MarQueis Gray suffered a leg injury, stayed out of the Gophers' starting lineup for a couple of weeks, rested up during the bye week, and finished the season stronger and better than before.
That was in 2011. Might history repeat itself in 2012? Or will Max Shortell make that story line much more complicated?
Gray, the Gophers' starting quarterback, has been diagnosed with a high ankle sprain, coach Jerry Kill said Sunday, an injury that could keep him out of action for as long as a month. Bad as that news is, it's still a relief, Kill said, because doctors feared ligament damage to his left knee or even, initially, a broken bone.
"He got bent back, where his body was going one way" and his left leg another, Kill said. "His whole leg went completely numb."
An MRI seemed to rule out anything more serious, though athletic trainer Ed Lochrie planned further consultations over the weekend, just to double-check that the knee is OK, Kill said. And while it's too early to completely rule out Gray playing against Syracuse next Saturday night, Kill said, "with what we know and where he's at, we'll get Max ready to go and Philip [Nelson] ready to go, and go that direction until we're told differently."
High ankle sprains commonly sideline athletes for a month, and "I don't think anybody knows the degree [yet]," Kill said. Gray told the coach after the game that his injury didn't seem too serious.
"We'll see if he's swelled up," Kill said, "how he moves on Monday." But the coach pointed to Gray's timeline last year, when he suffered a serious case of turf toe during the nonconference season, as reason to believe that he might not be gone long.
"He's a tough, tough kid," Kill said. "Not very many play after a turf toe in two weeks. It's unheard of. So that tells you a little bit about how tough he is."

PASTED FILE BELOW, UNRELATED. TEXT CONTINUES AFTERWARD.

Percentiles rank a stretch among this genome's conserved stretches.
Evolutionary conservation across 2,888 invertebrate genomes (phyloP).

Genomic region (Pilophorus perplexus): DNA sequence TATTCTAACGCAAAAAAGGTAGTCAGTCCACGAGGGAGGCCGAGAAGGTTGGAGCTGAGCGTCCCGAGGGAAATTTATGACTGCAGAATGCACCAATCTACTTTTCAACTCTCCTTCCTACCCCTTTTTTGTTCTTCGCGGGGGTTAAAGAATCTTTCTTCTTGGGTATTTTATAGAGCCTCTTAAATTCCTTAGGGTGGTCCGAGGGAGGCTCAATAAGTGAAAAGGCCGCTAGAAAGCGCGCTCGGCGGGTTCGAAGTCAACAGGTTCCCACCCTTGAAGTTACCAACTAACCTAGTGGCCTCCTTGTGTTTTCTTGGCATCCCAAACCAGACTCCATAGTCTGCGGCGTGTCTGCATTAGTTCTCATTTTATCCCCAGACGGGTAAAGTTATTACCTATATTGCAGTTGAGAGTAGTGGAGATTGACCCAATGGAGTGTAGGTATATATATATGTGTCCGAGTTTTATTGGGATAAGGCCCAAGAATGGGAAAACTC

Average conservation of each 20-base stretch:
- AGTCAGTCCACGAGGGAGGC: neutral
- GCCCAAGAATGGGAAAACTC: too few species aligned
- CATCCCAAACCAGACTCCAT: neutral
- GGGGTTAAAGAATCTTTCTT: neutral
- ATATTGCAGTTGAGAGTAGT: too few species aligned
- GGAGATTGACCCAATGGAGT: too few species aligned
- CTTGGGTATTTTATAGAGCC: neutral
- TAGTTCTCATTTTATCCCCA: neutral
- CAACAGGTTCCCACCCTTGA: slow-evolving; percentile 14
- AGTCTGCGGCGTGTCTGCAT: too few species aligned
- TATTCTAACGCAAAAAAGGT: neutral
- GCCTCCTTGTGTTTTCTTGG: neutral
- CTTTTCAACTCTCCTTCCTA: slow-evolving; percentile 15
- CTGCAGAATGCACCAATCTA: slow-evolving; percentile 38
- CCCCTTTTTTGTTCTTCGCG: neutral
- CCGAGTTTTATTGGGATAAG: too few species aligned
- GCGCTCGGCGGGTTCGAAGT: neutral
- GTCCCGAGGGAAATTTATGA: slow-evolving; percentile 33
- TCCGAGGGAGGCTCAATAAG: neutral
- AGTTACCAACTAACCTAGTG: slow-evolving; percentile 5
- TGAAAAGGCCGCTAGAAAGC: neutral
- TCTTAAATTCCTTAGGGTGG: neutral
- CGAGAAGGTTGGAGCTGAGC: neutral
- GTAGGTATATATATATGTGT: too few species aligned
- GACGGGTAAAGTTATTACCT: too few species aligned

In that instance, Shortell filled in at Michigan, and looked like a freshman making his first start in front of a hostile audience of 111,000. He didn't drive the Gophers into Michigan territory until late in the third quarter of a 58-0 loss. He played the first three series the following week at Purdue, but Gray relieved him, and after a week off Shortell returned to his bullpen role.
Shortell hardly looked like that overmatched teenager Saturday. When he took over for the starter, he appeared to drive the Gophers down the field faster than the cart carried Gray to the locker room. He finished the day with 188 yards on 10-for-17 passing, with one interception.
"Most people that go to their second-team quarterback in situations like that don't go boom-boom and score," Kill said. "We don't with that game [without him]. It's very gratifying to see what Max did when he came in."
And what he can do during Gray's absence, too. What will Kill and his coaches do if Shortell continues to impress, if he directs the Gophers to a couple of victories in Gray's absence? That decision could be a month off. But Kill noted that Notre Dame, coached by his friend Brian Kelly, has used more than one quarterback this season, too.
"The way I was brought up, you don't look ahead," Kill said. "Where we're at right now, being 3-0, it's a good thing for our kids. I'm tremendously happy for them, but now we've got to go to the next game and move forward to that. And concentrate on that."
Kill said cornerback Martez Shabazz, who didn't play Saturday, will miss a few weeks because of a dislocated toe.
"Shabazz is a guy we miss right now, because he was playing pretty well," the coach said. "We're OK, but we can't afford to have anybody else get damaged in the secondary."
Center Zach Mottla also is out because of an ankle injury and likely will miss another week, Kill said. But right guard Zac Epping -- "He's our best offensive lineman right now, period," Kill said -- moved over to fill in for Mottla, with Caleb Bak taking Epping's spot.
Receiver Devin Crawford-Tufts missed the latter part of Saturday's game because of severe cramps, but Kill said he's expected back against Syracuse.
Phil Miller • firstname.lastname@example.org